This week's column was deemed publishable:
"In a society where truth becomes treason, we are in big trouble." – Congressman Ron Paul
It is a common misconception that there is little difference between the conservative and the libertarian. While the former is critical of some aspects of government, only the latter is consistent in wishing the State to be severely limited. Conservatives are on solid ground when they criticize the government for its inefficiencies and its propensity to violate the rights of the citizenry. But when it comes to the military, for some reason, these principles—if we can stretch the term to include something which is abandoned so readily—are renounced in favor of a fervent defense of all things Empire.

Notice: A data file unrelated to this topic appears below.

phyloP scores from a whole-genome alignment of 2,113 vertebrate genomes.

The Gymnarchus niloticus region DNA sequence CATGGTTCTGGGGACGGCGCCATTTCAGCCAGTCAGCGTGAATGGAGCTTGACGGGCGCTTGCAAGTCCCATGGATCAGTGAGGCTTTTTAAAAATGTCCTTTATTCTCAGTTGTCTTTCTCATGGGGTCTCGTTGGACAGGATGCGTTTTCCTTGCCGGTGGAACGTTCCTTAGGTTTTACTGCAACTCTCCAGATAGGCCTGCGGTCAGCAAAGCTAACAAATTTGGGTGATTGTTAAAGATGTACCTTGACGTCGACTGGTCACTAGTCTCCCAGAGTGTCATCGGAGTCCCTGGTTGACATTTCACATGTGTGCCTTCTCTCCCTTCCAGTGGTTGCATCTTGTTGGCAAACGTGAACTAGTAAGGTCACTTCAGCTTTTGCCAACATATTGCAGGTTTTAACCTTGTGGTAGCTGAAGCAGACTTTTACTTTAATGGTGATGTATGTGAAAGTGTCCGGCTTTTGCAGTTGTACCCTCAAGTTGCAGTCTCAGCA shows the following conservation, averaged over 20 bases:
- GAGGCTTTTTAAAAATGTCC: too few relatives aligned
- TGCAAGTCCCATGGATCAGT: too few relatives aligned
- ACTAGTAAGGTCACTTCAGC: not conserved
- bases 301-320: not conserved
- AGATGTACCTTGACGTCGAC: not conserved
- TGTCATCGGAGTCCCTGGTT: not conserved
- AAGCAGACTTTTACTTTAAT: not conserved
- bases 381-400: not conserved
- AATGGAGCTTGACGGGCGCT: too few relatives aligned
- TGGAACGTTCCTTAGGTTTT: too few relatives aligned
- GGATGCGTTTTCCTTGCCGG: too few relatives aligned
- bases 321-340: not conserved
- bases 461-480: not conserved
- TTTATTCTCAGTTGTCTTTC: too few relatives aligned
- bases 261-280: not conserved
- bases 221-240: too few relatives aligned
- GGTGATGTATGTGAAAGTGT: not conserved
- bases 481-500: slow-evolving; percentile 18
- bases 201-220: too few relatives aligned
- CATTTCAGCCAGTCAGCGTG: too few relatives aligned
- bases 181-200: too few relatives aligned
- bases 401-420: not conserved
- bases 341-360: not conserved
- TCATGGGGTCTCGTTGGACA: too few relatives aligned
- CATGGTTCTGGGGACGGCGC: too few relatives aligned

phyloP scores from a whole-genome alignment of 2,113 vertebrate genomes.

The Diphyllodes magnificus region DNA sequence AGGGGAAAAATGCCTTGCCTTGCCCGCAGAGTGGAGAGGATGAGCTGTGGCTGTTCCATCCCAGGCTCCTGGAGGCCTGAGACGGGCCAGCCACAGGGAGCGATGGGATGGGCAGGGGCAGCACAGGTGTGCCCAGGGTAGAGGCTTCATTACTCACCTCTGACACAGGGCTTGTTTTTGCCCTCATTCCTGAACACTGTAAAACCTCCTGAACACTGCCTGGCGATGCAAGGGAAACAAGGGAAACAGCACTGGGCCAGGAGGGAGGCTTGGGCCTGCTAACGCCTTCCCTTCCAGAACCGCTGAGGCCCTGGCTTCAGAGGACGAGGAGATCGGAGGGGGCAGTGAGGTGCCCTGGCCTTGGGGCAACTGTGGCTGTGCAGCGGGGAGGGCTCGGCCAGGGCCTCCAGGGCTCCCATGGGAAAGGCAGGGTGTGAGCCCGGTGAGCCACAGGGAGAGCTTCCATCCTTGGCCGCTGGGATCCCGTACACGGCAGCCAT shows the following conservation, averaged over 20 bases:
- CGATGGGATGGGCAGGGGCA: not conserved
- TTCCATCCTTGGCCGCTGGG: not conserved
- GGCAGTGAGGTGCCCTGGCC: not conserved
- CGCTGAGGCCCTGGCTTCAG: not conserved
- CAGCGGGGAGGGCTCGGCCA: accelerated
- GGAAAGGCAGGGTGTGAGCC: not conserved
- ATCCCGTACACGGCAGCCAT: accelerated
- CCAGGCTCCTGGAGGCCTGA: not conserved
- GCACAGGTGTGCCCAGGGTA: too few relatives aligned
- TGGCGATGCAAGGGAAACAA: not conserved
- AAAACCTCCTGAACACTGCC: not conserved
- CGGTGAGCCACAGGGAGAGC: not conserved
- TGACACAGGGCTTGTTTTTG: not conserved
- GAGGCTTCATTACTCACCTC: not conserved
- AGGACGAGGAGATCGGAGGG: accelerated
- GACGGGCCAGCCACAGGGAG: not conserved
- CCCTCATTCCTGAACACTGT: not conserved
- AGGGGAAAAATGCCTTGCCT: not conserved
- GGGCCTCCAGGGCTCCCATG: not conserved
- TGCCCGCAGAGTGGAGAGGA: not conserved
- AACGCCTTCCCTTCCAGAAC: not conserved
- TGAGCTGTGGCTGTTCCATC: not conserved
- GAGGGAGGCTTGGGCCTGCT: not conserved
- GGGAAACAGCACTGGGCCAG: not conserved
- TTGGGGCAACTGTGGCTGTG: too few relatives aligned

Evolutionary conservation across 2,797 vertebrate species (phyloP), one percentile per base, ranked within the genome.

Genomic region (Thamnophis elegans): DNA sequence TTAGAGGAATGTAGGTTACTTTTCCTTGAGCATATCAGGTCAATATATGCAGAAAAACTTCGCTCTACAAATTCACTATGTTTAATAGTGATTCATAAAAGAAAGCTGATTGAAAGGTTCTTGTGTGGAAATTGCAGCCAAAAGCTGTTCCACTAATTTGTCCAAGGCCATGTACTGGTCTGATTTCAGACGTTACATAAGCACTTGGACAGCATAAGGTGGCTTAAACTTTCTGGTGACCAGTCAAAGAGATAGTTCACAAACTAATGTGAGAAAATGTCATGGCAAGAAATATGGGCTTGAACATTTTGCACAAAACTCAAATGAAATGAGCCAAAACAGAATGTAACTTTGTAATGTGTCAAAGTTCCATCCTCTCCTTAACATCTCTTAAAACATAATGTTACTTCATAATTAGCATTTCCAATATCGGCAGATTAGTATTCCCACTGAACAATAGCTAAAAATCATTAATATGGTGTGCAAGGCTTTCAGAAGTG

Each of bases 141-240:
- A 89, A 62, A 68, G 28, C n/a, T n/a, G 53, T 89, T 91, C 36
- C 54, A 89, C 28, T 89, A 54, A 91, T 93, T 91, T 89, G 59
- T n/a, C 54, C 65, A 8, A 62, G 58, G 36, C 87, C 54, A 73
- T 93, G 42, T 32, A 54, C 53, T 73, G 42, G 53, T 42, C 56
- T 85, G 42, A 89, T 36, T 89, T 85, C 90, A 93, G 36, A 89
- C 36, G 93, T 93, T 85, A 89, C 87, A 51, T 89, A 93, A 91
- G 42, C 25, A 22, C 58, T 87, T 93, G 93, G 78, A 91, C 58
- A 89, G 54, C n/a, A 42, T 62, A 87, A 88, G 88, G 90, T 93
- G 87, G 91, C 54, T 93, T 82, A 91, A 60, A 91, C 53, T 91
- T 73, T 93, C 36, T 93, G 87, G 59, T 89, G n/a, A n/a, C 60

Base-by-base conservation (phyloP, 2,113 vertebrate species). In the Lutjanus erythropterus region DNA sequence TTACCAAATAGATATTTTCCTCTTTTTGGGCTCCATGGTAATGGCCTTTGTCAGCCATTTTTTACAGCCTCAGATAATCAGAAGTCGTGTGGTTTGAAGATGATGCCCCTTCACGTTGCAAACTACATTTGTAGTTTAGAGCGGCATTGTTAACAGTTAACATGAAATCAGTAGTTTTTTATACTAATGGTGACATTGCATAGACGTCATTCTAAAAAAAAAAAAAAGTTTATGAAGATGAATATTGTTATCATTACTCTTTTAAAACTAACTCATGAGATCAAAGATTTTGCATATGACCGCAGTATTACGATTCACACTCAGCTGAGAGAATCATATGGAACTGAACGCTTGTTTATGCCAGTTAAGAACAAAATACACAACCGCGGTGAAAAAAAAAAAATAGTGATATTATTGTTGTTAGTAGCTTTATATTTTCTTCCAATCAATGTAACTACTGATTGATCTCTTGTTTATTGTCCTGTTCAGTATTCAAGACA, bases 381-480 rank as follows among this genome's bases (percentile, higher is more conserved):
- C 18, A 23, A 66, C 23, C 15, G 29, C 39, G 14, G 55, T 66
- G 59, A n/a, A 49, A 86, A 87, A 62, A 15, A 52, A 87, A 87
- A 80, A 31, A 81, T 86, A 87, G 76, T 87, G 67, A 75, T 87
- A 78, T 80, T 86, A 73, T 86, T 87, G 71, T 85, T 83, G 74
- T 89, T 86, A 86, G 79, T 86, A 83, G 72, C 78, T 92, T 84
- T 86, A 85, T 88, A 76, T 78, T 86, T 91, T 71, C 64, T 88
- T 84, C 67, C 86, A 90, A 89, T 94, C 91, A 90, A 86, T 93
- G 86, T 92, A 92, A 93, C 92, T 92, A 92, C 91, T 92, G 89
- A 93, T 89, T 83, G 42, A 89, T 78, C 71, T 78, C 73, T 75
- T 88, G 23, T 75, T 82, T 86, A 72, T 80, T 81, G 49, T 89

The latest incident involves Julian Assange, editor of WikiLeaks. Assange has released about 900 formerly secret cables—the 250,000 number which is being reported is false as the rest of the cables are encrypted, and therefore unreadable—which paint a sordid picture of the inner-workings of the American government. Many of the cables are still encrypted, and the sheer enormity of the material has made it difficult to cull the documents for details—though Antiwar.com and Glenn Greenwald, have been doing good work on this front. Nonetheless, conservatives are up in arms over the revelations, which allegedly hurts the mission of "the troops", the sacrosanct symbol of modern conservatism.